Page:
A guest post from Amy McDowall, Primary Learning Coordinator, on a fantastic new approach to developing connections between schools and collections.
We know that many schools are deeply missing our hugely popular Ancient Worlds galleries, especially the workshops we ran for over 20,000 pupils every year. During our part-closure for hello future, we’re experimenting with new and innovative ways to maintain access to this wonderful collection.
Our Inflatable Museum is of course a fantastic way to bring the wonder and curiosity of Manchester Museum to communities across Greater Manchester, and we’re really pleased that this is continuing for another year. Last year, 100% of teachers have rated their experience with the Inflatable Museum as excellent or good, and 100% would book us again … and many are, so if you are a teacher of ancient Egypt hoping for us to enhance your topic this year, get your booking in soon!
We’re also really proud of our award-winning Shabtis in School programme, which we piloted in 2018-19. The programme places ancient Egyptian ‘shabti’ funerary figures in primary and secondary schools across Greater Manchester.
Through installing a single, authentic artefact into a school setting for an extended period of time, the Shabtis in School programme aims to:
- raise aspiration and build skills in history for pupils
- expand subject knowledge for teachers
- provide a focus for school community engagement
- promote cross-curricular collaboration between professionals
- build social and cultural capital for pupils
In 2018-19, the programme worked with five schools that were willing to throw themselves into a new idea and try this new way of working, and we were really grateful for the teachers’ enthusiasm and commitment. The schools were Parrs Wood High School, Newall Green High School, Heald Place Primary School, Abraham Moss Community School, and St Margaret’s C of E Primary School.
We held a project planning and training afternoon in September for all the teachers on the project, where they went ‘behind the scenes’ and received expert information from our curatorial and conservation teams, before getting stuck into planning with our learning team. The shabtis were installed and unveiled over the winter, often to great acclaim: many schools hosted local community leaders, councillors, and even their MP at opening events!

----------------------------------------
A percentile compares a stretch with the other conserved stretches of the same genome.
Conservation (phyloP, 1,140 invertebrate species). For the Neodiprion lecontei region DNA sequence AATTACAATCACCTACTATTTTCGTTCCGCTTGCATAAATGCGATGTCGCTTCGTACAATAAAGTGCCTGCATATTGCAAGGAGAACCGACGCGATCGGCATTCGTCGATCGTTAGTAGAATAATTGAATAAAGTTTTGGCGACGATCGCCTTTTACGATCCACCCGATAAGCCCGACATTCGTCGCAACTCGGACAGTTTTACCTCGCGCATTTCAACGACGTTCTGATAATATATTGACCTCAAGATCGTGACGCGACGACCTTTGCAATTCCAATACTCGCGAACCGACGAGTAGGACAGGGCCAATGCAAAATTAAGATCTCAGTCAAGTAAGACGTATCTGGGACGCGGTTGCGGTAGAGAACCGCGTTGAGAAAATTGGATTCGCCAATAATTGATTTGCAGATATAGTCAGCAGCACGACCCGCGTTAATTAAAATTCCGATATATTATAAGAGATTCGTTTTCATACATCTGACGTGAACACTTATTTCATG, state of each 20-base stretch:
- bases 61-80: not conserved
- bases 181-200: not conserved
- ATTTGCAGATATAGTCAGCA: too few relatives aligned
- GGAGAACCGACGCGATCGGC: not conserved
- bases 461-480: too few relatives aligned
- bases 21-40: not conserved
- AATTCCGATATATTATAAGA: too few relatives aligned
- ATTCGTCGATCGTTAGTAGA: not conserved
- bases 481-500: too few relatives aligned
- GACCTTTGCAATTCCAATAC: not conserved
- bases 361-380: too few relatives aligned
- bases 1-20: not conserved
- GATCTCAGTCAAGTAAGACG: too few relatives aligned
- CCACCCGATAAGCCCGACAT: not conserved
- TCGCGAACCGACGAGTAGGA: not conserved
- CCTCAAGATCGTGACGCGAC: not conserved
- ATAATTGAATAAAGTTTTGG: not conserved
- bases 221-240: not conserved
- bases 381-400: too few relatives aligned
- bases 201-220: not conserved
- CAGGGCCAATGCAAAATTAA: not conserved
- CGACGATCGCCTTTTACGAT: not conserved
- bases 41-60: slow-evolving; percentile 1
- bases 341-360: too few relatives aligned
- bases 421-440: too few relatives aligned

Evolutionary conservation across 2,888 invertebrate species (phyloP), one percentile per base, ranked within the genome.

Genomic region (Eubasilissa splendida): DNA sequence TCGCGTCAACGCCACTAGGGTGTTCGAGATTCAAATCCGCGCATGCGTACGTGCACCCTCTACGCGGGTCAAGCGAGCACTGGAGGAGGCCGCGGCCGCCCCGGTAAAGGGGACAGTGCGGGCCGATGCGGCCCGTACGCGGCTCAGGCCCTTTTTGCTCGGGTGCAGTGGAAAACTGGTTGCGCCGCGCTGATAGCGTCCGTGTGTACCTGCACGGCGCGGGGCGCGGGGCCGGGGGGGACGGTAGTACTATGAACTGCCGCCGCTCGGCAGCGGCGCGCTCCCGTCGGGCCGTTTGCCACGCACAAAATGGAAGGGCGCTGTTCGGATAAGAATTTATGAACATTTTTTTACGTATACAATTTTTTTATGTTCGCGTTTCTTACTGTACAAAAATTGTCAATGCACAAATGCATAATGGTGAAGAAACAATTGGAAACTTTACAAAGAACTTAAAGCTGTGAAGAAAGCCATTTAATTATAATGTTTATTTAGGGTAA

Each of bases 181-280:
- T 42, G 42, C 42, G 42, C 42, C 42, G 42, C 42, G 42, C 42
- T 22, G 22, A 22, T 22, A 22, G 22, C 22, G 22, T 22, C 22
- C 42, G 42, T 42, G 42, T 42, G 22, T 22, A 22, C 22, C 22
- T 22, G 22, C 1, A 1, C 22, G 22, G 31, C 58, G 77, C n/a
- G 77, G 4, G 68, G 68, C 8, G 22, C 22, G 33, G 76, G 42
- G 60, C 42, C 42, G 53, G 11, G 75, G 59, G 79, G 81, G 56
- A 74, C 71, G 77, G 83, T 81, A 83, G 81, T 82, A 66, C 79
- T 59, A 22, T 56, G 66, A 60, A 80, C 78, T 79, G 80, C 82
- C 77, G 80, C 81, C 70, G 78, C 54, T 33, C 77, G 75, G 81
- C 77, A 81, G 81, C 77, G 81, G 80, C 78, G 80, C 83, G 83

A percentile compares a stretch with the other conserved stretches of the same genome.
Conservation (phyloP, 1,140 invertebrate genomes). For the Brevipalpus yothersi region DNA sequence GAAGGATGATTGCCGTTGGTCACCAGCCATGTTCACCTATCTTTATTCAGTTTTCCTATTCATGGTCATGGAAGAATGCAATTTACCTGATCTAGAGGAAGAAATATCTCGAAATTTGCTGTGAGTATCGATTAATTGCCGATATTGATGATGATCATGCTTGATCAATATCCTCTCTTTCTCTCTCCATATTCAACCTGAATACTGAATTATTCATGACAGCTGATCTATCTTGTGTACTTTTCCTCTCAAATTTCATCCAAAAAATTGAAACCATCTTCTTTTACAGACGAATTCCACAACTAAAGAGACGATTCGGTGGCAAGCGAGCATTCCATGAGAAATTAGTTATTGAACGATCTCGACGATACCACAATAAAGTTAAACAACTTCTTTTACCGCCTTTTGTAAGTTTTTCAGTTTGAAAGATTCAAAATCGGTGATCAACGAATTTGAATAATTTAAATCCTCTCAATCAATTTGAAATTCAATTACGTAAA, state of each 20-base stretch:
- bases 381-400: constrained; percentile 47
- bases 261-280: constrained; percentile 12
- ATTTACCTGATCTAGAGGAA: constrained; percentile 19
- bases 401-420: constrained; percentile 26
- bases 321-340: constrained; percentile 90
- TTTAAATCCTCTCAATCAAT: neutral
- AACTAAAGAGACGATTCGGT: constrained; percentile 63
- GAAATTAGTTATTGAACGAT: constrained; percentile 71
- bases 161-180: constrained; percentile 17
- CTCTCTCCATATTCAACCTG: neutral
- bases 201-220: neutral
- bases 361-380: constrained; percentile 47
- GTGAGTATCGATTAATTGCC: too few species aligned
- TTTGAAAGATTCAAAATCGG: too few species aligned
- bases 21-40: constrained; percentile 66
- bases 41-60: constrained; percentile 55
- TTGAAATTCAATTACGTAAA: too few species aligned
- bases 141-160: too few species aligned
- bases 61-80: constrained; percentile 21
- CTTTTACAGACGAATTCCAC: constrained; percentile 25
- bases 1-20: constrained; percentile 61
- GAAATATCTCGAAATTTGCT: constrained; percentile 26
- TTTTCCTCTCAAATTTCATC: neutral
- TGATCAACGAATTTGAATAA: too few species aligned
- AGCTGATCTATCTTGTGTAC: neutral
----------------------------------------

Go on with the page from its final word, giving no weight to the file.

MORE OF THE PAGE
The variety of activity led by the schools was also fantastic to see. They ranged from a reconstruction of King Seti I’s tomb, carving shabtis from soap and mummifying tomatoes, to video conference debates with curators, hosting local primary schools, creating an in-school newspaper ‘The Niles News’ and even a day where Year 3 pupils hosted their own exhibition in our Inflatable Museum.
Thanks to the dedication of these teachers, and the collaboration of teams from right across Manchester Museum, just five little shabtis impacted upon over 5000 pupils aged 3-18 – an incredible number! It has enabled lots of collaborative working, raised the profile of history in the schools and of the schools in their communities, as well as increasing parental involvement in school activity.
“I’d say it’s a fantastic hook, and it offers so many opportunities to use as a stimulus for enquiry, not just in history, but there’s so many other options [like] philosophical debates, writing historical fiction about it. There’s all this discovery that children can have and I think that’s a really exciting thing” – Heald Place Primary School teacher
“I think it has engaged all our pupils and it has created learning opportunities to develop those key skills, research, that analysis, that evaluation, which are skills they need in all subjects …This experience with the shabti is something these children will tell their grandchildren” – Parrs Wood High School Teacher
For the Museum, this project is a great example of cross-team collaboration; it couldn’t have happened without the input, time and energy of numerous colleagues from across the Museum’s curatorial, workshop and conservation teams, variously providing the shabtis and sharing their wisdom and passion for all things Ancient Egyptian, carrying out environmental and security assessments at each venue, and building the bespoke new cases, not to mention travelling up and down Manchester to install and take care of them (and even getting stuck in a lift at one school!).
The programme has attracted the attention of museum practitioners nationally, many of whom are considering running their own version. It was featured as a case study in a PhD thesis at University College London, whose author Amanda Ford Spora described it as: “a truly unique approach […] A ground-breaking engagement between the community of Manchester’s young people, teachers, museum specialists and the shabtis.” The programme has also won internal recognition through a University of Manchester ‘Making a Difference Award’
Our new batch of schools will begin their activity in September 2019. With the recent inclusion of ‘cultural capital’ in the new Ofsted inspection framework, we’re really excited to innovate further with this year’s teachers, particularly around how we measure impact on this crucial area of young people’s education.